Tuesday Open Thread ~ A Big Ball of Wibbly-Wobbly
The past is a foreign country; they do things differently there.”
~ L.P. Hartley
There’s a scene in the movie Ferris Bueller’s Day Off where Ben Stein plays a burnt out history teacher droning on about the particulars of the 1930 Smoot-Hayley Tariff Act to a classroom of students whose eyes have glazed over in a collective stupor of boredom. For many this was how they experienced learning history. For me, the experience was very different. When I was in college I had a history professor whose enthusiasm for the subject was apparent the first day he showed up for class wearing his full academic regalia. Standing in front of us, his arms stretched akimbo, he asked us if we could guess why.
“You’re an ego maniac,” shouted one student from the back.
We all laughed.
Instead of the usual introduction to the lesson, Professor McKendry decided to appeal to our imaginations and present the Protestant Reformation in a uniquely engaging way. Not only was his attire relevant to the question of why Pastors began wearing academic robes after the Reformation, he sparked our curiosity about history as though we were time travelers observing current events as they happened. Which I suppose was the part about history I liked the most. The traveling back in time.
“Have you ever wondered how nostalgia isn’t what it used to be?”
~ Jasper Fforde, First Among Sequels
As much as I enjoy reading about traveling back in time, I’m not so sure how eager I would be to actually jump down the time warp rabbit hole. My trepidation notwithstanding, the challenges and dangers time traveling presents often gets lost in the excitement of the adventure. This became very clear to me when I posed the possibility of time travel to some of my young co-workers who seemed to liken the experience more to Bill and Ted’s Excellent Adventures then I did. For people who complain when someone in the break room heats up fish in the microwave, I was tempted to advise them to limit their travels to the future because any time traveling before the turn of the twentieth century and they’d better have a pretty strong gag reflex.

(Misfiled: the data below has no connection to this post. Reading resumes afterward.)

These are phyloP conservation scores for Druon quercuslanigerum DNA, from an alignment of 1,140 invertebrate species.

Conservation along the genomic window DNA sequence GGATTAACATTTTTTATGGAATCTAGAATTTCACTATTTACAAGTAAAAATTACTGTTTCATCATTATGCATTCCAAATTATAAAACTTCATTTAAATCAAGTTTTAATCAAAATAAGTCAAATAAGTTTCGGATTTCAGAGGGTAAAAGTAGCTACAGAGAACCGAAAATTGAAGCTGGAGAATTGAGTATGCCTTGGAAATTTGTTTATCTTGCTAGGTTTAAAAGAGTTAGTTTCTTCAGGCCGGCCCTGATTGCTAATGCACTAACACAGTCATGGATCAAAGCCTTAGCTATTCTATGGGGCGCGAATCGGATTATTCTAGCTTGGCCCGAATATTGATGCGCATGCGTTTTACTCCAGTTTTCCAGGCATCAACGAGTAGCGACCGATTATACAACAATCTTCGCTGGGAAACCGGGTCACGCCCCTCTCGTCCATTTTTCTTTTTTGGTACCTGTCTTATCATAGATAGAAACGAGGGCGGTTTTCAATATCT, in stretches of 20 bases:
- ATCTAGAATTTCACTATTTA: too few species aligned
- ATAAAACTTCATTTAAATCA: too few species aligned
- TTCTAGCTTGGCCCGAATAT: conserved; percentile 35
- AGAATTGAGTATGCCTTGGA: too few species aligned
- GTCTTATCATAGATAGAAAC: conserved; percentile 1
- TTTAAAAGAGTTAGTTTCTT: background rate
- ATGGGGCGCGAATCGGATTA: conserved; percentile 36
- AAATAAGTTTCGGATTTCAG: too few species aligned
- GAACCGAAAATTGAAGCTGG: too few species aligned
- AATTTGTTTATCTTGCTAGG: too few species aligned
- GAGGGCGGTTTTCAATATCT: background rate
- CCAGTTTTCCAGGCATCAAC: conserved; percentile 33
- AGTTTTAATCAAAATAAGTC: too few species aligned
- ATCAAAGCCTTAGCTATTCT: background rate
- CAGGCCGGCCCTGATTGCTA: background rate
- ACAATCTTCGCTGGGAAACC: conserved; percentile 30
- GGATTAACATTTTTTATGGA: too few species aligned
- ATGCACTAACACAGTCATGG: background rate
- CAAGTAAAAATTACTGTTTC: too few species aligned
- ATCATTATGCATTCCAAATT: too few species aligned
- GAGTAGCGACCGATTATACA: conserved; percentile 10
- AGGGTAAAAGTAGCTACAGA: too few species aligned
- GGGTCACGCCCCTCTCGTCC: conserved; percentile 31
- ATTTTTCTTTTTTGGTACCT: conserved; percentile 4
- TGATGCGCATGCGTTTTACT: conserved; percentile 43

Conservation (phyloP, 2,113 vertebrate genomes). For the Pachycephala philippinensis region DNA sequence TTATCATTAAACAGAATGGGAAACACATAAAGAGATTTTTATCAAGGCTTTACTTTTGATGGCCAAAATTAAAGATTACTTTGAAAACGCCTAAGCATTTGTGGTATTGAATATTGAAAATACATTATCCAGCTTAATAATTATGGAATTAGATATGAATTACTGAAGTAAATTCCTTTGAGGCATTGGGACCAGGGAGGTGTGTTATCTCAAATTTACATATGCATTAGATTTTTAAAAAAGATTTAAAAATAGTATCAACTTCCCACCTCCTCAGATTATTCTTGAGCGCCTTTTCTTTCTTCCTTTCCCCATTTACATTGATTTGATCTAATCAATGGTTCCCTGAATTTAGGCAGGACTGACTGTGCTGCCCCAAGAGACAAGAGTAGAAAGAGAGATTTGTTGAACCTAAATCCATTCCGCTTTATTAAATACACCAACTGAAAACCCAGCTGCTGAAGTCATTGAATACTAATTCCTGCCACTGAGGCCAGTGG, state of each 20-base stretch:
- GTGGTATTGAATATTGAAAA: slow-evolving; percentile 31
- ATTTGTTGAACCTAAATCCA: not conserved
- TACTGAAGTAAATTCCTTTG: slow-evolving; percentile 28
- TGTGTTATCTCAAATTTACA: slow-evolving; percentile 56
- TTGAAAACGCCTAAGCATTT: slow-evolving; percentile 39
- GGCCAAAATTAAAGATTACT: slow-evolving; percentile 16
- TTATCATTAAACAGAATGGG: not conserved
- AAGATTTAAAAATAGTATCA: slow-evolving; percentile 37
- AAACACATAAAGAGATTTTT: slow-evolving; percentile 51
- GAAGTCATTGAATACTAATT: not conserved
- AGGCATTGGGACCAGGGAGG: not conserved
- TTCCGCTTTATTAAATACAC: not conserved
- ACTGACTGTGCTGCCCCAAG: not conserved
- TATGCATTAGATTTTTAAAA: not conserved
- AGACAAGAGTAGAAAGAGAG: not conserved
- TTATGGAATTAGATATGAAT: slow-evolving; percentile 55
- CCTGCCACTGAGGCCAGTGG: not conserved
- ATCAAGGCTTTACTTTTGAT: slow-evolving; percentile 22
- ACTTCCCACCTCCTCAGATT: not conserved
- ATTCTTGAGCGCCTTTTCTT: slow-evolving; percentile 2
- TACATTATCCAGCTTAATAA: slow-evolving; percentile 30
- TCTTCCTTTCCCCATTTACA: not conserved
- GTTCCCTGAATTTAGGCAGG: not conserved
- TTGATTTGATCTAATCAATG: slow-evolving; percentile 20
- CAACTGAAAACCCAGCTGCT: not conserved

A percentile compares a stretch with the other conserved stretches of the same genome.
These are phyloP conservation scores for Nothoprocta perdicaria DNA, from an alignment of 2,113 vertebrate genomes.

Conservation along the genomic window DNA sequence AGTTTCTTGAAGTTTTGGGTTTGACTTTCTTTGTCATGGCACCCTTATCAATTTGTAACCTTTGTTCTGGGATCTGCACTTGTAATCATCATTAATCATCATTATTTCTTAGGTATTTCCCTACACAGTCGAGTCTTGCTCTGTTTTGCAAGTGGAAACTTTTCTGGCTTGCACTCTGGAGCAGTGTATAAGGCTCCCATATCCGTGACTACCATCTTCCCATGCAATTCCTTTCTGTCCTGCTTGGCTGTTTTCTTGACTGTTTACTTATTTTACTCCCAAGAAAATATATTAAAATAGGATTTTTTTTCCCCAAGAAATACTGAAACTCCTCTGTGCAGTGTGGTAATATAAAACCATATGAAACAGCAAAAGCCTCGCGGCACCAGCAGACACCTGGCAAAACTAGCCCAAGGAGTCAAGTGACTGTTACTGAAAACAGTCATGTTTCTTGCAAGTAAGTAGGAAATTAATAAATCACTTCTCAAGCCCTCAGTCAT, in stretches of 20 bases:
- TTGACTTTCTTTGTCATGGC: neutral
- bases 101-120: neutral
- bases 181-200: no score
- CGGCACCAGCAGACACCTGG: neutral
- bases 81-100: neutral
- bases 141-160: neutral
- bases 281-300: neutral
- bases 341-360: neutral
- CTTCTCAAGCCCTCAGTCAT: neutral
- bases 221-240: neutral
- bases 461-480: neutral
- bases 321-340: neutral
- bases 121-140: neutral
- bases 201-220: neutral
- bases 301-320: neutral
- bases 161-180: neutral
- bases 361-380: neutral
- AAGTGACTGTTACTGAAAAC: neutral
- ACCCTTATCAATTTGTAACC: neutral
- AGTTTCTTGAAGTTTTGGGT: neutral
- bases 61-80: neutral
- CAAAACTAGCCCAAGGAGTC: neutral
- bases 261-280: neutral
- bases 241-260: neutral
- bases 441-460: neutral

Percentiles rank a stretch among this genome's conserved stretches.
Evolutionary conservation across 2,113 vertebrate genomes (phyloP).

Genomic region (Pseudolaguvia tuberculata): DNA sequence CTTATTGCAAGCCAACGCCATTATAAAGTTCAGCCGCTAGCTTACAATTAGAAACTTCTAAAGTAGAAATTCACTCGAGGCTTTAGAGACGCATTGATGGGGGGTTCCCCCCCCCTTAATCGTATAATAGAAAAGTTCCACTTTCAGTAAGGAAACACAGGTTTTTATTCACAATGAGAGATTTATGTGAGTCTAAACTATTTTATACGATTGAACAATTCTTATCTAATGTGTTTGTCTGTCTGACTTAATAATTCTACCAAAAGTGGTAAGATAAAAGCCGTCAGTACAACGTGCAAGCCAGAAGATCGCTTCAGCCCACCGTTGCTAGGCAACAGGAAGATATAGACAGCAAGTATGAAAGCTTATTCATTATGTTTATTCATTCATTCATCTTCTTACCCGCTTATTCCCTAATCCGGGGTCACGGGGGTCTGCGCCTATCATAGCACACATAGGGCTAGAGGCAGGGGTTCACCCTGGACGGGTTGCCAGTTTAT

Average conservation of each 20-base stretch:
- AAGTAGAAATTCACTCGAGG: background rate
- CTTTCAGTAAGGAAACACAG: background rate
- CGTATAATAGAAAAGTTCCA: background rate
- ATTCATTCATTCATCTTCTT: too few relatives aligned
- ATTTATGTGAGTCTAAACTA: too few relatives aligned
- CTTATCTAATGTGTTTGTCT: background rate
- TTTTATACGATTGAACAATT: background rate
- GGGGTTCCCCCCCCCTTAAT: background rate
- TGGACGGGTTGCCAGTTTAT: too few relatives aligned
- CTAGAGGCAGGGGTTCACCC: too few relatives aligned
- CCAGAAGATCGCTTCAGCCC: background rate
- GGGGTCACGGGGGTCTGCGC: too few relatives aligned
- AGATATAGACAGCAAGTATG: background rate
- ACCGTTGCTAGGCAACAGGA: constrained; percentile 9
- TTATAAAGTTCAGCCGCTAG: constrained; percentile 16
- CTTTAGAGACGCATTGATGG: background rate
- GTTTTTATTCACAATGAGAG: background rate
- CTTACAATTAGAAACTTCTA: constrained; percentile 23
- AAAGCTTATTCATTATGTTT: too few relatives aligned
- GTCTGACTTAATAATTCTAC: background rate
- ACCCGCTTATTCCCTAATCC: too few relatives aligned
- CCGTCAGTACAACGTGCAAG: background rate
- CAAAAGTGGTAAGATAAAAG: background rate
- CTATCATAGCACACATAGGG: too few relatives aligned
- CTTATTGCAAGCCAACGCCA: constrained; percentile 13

London in 1900 had 11,000 cabs, all horse-powered. There were also several thousand buses, each of which required 12 horses per day, a total of more than 50,000 horses. In addition, there were countless carts, drays, and wains, all working constantly to deliver the goods needed by the rapidly growing population of what was then the largest city in the world. Similar figures could be produced for any great city of the time.*
The problem of course was that all these horses produced huge amounts of manure. A horse will on average produce between 15 and 35 pounds of manure per day. Consequently, the streets of nineteenth-century cities were covered by horse manure. This in turn attracted huge numbers of flies, and the dried and ground-up manure was blown everywhere. In New York in 1900, the population of 100,000 horses produced 2.5 million pounds of horse manure per day, which all had to be swept up and disposed of.
In 1898 the first international urban-planning conference convened in New York. It was abandoned after three days, instead of the scheduled ten, because none of the delegates could see any solution to the growing crisis posed by urban horses and their output.
The problem did indeed seem intractable. The larger and richer that cities became, the more horses they needed to function. The more horses, the more manure. Writing in the Times of London in 1894, one writer estimated that in 50 years every street in London would be buried under nine feet of manure. Moreover, all these horses had to be stabled, which used up ever-larger areas of increasingly valuable land. And as the number of horses grew, ever-more land had to be devoted to producing hay to feed them (rather than producing food for people), and this had to be brought into cities and distributed—by horse-drawn vehicles. It seemed that urban civilization was doomed.
Doesn’t sound like you’d be keeping your windows open at night, does it? But let’s say for arguments sake one could get used to copious amounts of foul-smelling horse dung littering your neighborhood. Care to guess what odors were emanating from the over-crowded cemetery across the street from where you lived?
Burial was the norm; cremation a peculiar foreign custom. The difficulty lay in finding room for an ever-increasing number of corpses. The capital’s burgeoning population, upon their decease, were filling up its small churchyards, burial grounds and vaults.